Treasury Select Committee: Regulation Needed in Crypto Industry’s “Wild West”


MPs on the U.K.’s Treasury Select Committee have said that the crypto industry is the “wild west” and that investors are left facing “numerous risks” due to the unregulated environment.

According to Conservative MP Nicky Morgan, chair of the committee, the current situation is unsustainable, reports The Guardian.

“Bitcoin and other crypto assets exist in the wild west industry of crypto assets,” Morgan said. “This unregulated industry leaves investors facing numerous risks. Given the high price volatility, the hacking vulnerability of exchanges and the potential role in money laundering, the Treasury committee strongly believes that regulation should be introduced.”

This announcement comes months after the crypto self-regulatory industry body CryptoUK gave evidence to the Select Committee stating that the government must regulate the sector or it risks missing out “on the biggest technology since the internet.”

In June, Iqbal V. Gandham, CryptoUK chairperson and U.K. managing director of investment platform eToro, said:

“Regulating the point where cash is converted to crypto and vice versa is a simple solution to the serious concerns currently tarnishing this technology.”

Previously CryptoUK urged U.K.’s MPs to support its proposals to have the market regulated under the U.K.’s financial watchdog, the Financial Conduct Authority (FCA).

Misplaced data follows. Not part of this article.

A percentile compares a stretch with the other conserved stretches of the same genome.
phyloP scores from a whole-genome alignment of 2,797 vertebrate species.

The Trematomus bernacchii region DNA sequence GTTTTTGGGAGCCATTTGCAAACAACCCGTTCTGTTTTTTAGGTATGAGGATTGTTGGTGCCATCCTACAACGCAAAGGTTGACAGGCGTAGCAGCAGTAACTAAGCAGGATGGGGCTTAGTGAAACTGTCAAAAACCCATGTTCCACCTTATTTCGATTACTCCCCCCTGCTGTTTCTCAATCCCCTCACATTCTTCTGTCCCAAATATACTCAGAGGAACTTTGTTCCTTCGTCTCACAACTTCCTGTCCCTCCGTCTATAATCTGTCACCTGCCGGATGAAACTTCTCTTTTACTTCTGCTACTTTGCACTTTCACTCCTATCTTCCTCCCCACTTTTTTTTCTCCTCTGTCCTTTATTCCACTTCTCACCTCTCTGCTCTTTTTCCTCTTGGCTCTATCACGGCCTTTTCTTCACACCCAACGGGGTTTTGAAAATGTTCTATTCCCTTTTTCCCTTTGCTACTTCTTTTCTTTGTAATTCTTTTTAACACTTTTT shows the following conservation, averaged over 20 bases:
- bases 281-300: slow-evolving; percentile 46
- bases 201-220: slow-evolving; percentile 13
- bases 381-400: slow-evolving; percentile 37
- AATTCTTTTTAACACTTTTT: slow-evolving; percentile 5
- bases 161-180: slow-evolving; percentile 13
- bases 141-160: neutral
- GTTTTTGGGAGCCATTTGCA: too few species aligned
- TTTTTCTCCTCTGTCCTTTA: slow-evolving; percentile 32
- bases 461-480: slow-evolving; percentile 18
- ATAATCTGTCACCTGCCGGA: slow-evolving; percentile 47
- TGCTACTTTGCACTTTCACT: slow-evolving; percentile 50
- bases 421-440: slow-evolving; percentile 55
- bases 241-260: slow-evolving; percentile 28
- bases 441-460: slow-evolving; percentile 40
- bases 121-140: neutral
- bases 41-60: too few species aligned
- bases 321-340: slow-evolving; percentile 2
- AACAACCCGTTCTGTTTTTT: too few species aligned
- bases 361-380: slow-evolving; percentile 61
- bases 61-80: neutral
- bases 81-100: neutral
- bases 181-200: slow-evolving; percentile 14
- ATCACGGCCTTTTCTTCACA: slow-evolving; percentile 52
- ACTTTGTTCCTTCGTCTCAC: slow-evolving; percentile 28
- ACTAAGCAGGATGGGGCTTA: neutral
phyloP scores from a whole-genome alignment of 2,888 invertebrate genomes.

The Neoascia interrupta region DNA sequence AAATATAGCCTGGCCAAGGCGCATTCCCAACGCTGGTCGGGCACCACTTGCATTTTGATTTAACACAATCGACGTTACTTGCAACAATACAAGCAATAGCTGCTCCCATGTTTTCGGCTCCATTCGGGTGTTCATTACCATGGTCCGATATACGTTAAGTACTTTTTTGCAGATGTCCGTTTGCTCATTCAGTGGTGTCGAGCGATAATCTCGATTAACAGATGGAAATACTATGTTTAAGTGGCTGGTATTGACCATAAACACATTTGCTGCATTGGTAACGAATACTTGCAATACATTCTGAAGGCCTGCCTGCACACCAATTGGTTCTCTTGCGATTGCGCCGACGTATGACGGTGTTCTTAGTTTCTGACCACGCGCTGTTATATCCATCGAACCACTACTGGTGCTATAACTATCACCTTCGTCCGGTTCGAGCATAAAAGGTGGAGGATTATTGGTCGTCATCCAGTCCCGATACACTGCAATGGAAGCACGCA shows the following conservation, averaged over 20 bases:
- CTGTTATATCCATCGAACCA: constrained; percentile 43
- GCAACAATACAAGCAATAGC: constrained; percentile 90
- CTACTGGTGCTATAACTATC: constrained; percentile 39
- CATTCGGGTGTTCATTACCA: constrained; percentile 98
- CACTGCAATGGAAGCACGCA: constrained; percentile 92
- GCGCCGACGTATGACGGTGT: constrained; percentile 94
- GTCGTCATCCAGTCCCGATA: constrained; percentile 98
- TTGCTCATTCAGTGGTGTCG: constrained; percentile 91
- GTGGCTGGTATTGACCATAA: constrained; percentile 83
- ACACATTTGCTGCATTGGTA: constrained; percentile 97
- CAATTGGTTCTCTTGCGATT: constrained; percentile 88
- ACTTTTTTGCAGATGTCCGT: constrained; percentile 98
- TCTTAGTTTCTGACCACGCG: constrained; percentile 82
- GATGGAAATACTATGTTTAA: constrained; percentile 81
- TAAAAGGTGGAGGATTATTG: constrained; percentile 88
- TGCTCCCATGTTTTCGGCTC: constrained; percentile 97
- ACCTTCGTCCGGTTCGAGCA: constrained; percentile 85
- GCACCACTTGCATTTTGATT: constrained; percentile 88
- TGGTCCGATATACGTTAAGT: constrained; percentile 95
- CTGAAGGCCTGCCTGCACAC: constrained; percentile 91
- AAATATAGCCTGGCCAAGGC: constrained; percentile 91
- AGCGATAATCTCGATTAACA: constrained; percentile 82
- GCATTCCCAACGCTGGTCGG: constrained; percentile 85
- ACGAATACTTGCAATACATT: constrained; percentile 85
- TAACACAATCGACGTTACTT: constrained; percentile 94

The latest news regarding regulation of the crypto market shows that the treasury’s report states that even though gains can be realised, so too can losses. The FCA agreed with the findings, and said:

“…Bitcoin and similar crypto assets are ill-suited to retail investors, and as we have warned in the past, investors in this type of crypto-asset should be prepared to lose all their money.”

Speaking to CoinJournal, Scott Nelson, CEO of Sweetbridge, a blockchain alliance that aims to leverage the technology to enable more efficient global commerce, said that a potential solution to the lack of regulatory guidance could be seen in self-regulatory organisations (SROs). Here expertise could be drawn upon from blockchain industry experts to craft effective rules to operate responsibly in the growing industry, he argued.

“We think SROs can be a welcome addition to the landscape of regulatory responsibilities for this industry,” Nelson added. “We think in many ways that self-regulatory activity has already begun, and will continue to develop even if there is no government-recognised SRO for the industry.”

He added, though, that any power given to an SRO must be accompanied by “meaningful regulatory delegation from federal agencies.”

The Treasury Select Committee’s report comes just as the New York Attorney General’s office released a report yesterday arguing that crypto exchanges aren’t doing enough to protect consumers.

Published by Barbara Underwood, Attorney General, the report states that some crypto exchanges haven’t “implemented common standards for security, internal controls, market surveillance protocols, disclosures, or other investor and consumer protections.”



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